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by Jay Seaver

"Ready to work, but not quite demonic about it."
3 stars

SCREENED VIA THE 2021 FANTASIA INTERNATIONAL FILM FESTIVAL: One of my favorite Fantasia discoveries in recent years is "November", a stark black-and-white fantasy whose willingness to immerse the audience in the world of Estonian folklore made it both more bizarre and grounded, with the obsessive automatons known as "kratts" particularly memorable. Rasmus Merivoo transplants a fair amount of that mythology to the present in his movie "Kratt", but rooting it in such a contemporary setting winds up muting what makes this particular demon interesting and timeless.

The film opens with a flashback to 1895, the last time someone in this small Estonian town built a kratt - that is, a demonically-animated automaton with an endless appetite for work that will turn on its creator should it fall idle. In the present, siblings Mia (Nora Merivoo) and Kevin (Harri Merivoo) are dropped off at the home of their grandmother Helju (Mari Lill) while their parents go on some sort of retreat, without phones but with chores, which Mia especially finds unreasonable. They meet local twins Juuli (Elise Tekko) and August (Roland Teima) and eventually wind up at the library where they discover a book with a pentagram moved from the governor's mansion, whose embattled resident (Ivo Uukkivi) is desperately trying to hang on to power by trying to play to both a developer trying to cut down an ancestral grove and the locals (led by the twins' father) aiming to preserve it.

There are moments where one can see very clearly where the filmmaker might have had the idea to do a movie about trying to conjure work out of thin air beyond grumbling that kids weren't so lazy back in his day, although that framing does make his casting his own children as the main characters even more amusing ("oh, you want to just screw around on your phones all summer? Fat chance, we're going to spend a month making a movie about why you shouldn't!"). Everyone but the grandmother seems to be looking for shortcuts, from Val with her chores, their parents apparently trying to fix their relationship in a couple of weeks, the politician who wants to stay in power without really accomplishing anything versus just showing up and saying something that sounds good - which, to be fair, is about the level of effort the protesters want to put in. There's an especially clever bit later on where Merivoo follows a question asked of a Siri knock-off to the mechanical turk behind it.

It doesn't come together nearly as often as it should, though. For all that characters grumble about social media, it often comes across as a belabored way to make sure the kids don't have an easy way to call for help as opposed to something that happens naturally. Not much ever comes of anything going on from whatever the parents are up to, the ancestral grove protests being presented as being important (aside from a tease about what a kratt made out of modern construction equipment might be capable of), or what's going on behind the scenes in the governor's mansion. It doesn't help that the kids aren't nearly as much fun as they should be - Mia is abrasive and Kevin is kind of undefined relative to her, but consider how they compare to the siblings in the recent Psycho Goreman who have the same dynamic but are both more well-rounded even if played broader. Mia's not quite the kid one hopes gets murdered by the film's monster, but there's not exactly anyone in the film worth getting attached to, and they're all kind of detached at the threads of danger and weird stuff to the extent that it's hard to buy when the film starts to take the stakes seriously.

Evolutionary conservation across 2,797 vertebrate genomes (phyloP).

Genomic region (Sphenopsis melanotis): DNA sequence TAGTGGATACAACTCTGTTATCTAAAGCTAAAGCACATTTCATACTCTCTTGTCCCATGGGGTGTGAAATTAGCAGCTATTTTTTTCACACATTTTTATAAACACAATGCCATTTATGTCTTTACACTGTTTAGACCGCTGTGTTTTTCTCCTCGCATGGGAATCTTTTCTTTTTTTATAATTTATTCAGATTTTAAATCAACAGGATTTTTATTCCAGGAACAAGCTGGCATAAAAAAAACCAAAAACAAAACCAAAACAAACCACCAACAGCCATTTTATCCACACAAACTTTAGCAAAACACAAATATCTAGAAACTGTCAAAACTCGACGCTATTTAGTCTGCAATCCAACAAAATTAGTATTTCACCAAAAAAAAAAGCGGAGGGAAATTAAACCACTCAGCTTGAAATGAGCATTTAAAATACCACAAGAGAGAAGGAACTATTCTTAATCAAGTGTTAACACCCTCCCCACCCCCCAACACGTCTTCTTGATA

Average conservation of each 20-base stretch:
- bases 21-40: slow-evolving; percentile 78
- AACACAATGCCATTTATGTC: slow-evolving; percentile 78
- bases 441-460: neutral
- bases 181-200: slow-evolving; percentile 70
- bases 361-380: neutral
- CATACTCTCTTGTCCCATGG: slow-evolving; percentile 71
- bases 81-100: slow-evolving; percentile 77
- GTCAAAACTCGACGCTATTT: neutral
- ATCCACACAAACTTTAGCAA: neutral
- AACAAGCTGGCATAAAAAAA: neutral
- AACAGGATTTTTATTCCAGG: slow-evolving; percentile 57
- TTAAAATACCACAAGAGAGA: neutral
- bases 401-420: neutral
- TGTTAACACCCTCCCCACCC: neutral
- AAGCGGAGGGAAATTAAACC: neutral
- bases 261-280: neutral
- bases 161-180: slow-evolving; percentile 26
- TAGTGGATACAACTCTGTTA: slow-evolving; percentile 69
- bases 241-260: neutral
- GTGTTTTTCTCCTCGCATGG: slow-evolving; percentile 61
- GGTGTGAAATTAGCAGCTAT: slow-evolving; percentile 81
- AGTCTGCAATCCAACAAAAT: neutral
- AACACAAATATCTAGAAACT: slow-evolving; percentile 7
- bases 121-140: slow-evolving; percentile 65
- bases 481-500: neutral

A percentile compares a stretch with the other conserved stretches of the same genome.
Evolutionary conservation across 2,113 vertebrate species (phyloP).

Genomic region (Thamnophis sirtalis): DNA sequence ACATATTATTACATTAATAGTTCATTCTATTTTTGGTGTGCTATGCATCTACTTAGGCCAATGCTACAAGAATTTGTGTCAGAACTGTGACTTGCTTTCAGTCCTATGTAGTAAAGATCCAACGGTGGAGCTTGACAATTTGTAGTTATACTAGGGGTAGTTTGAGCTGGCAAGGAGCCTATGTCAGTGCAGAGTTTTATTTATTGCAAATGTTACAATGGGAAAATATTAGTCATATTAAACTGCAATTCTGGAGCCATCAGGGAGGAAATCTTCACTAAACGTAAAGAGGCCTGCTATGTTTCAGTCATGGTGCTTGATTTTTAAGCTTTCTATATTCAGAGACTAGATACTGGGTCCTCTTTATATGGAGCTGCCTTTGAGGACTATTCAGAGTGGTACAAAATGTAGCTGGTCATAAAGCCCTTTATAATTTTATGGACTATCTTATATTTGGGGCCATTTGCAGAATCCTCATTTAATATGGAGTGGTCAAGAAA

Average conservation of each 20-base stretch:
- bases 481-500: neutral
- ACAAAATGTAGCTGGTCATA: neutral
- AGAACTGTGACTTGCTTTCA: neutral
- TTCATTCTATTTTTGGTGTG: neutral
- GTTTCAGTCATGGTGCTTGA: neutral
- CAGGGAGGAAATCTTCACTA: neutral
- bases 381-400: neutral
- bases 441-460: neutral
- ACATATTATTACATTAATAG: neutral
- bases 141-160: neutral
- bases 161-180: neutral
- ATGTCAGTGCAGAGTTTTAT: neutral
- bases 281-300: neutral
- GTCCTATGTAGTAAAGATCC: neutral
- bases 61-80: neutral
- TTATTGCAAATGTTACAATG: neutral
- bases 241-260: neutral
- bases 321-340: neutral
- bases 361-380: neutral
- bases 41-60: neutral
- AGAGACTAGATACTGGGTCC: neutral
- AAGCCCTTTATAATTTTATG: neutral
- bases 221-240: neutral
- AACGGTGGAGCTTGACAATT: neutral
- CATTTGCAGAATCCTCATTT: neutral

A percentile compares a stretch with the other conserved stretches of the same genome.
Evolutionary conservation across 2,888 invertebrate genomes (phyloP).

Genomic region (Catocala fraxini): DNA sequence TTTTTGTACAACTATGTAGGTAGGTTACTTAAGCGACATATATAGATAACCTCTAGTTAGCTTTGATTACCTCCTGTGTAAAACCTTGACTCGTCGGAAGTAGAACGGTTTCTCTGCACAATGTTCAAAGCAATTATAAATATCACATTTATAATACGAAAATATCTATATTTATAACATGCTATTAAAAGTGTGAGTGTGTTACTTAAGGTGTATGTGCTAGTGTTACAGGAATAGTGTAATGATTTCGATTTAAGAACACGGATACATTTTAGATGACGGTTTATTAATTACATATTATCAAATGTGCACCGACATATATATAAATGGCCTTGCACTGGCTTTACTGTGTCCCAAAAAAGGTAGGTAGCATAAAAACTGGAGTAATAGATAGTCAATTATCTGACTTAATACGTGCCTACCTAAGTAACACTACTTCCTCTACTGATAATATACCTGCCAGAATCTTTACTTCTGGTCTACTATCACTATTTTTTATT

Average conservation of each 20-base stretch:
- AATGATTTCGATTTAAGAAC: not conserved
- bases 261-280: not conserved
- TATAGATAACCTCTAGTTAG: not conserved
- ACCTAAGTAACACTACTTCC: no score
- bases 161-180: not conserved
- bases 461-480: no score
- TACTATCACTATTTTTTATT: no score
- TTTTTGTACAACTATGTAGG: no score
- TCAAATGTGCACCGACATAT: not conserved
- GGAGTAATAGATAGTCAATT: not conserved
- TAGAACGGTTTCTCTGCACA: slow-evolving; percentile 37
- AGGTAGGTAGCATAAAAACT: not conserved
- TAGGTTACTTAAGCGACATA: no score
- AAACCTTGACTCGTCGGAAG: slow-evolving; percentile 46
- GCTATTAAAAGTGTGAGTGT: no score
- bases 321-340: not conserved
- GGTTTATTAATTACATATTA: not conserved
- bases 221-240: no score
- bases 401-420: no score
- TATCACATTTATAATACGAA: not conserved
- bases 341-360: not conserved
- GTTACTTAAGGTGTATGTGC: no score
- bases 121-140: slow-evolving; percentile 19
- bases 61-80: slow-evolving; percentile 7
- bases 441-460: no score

But the big thing is that this movie doesn't even have a distinctive, visually entertaining monster - no crazy analog puppetry that the kids can't believe is a real danger and very little digital enhancement. There's good reasons for Merivoo to go the route he does - there's something to how the person willing to do the work will wind up doing all of it, and Mari Lill certainly gets to have a bit of fun - but it's an awful tease to give nods to traditional kratts and then more or less go the zombie route. The movie's at its best when Merivoo finds something genuinely peculiar that he can do, whether it be a nasty kill, a cartoonish way of getting across town, or the steadily emptying mansion.

"Kratt" suffers a bit because it's easy to compare it to stuff like "November" and "Psycho Goreman", which took similar ideas all the way into bizarre territory. This is more eccentric than all-out crazy, and while it works well enough, it could do with moving away from the center a bit, whether in the direction of being more satiric, bloodier, sillier, or some combination thereof.

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originally posted: 08/06/21 00:00:00
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OFFICIAL SELECTION: 2021 Fantasia International Film Festival For more in the 2021 Fantasia International Film Festival series, click here.

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Directed by
  Rasmus Merivoo

Written by
  Rasmus Merivoo

  Nora Merivoo
  Harri Merivoo
  Mari Lill

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